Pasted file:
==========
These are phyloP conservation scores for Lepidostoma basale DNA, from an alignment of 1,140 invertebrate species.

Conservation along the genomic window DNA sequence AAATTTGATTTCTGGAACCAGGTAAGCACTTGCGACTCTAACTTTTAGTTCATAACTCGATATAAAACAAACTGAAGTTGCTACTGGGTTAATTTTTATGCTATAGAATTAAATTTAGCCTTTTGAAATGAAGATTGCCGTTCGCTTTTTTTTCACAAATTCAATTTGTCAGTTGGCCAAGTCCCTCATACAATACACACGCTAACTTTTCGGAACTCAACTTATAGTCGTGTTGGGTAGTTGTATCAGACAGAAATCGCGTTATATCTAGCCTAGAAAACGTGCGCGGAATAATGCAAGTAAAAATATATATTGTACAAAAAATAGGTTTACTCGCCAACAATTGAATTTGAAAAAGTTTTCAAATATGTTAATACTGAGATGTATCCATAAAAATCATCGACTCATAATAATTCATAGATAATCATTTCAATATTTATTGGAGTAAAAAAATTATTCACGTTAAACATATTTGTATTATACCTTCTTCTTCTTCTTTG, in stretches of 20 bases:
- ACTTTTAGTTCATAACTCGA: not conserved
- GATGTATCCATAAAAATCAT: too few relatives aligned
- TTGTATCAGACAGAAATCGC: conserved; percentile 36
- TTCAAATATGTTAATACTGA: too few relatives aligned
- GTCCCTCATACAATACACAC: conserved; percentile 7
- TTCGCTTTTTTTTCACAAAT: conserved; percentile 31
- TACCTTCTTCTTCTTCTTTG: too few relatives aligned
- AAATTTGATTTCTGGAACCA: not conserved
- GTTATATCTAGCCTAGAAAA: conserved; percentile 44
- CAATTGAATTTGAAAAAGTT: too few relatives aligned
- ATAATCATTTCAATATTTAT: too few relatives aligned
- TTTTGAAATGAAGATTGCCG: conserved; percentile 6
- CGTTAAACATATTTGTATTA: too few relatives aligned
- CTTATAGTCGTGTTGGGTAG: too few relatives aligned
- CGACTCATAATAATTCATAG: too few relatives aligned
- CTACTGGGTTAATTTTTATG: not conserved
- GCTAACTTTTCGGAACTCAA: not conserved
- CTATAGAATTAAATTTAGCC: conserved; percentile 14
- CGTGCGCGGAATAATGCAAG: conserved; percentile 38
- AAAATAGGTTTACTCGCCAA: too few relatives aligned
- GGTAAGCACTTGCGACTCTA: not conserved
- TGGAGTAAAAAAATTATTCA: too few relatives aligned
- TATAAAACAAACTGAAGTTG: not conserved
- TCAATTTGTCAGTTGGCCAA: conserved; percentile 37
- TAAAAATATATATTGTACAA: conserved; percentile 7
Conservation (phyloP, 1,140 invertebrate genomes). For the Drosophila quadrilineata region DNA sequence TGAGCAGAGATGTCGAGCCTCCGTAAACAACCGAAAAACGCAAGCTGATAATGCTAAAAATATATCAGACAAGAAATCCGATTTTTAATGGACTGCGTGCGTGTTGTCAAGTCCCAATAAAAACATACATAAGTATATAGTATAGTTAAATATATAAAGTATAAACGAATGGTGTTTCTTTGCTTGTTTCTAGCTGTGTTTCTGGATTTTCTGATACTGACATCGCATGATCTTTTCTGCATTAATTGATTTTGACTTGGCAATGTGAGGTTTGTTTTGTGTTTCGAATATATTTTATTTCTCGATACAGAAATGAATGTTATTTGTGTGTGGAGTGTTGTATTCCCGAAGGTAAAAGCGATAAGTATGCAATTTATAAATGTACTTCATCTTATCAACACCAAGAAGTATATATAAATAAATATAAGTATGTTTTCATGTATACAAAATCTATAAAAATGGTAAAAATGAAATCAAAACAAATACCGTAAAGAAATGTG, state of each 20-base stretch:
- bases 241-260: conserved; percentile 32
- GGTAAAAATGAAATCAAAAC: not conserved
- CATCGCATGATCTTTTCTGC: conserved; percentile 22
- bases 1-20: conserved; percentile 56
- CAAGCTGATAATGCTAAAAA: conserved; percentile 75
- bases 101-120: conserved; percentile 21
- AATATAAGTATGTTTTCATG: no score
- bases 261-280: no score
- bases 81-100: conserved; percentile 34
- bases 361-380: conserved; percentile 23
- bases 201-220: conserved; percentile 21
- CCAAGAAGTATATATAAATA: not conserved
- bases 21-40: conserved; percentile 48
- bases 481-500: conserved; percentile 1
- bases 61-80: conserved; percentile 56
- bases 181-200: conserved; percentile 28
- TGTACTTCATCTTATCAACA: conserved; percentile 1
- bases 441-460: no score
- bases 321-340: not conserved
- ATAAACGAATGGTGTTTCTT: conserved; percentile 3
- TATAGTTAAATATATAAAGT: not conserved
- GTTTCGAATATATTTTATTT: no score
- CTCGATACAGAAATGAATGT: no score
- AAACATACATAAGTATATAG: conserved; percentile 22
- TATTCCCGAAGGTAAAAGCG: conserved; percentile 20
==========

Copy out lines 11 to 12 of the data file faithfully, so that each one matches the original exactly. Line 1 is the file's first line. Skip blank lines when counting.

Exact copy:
- GTTATATCTAGCCTAGAAAA: conserved; percentile 44
- CAATTGAATTTGAAAAAGTT: too few relatives aligned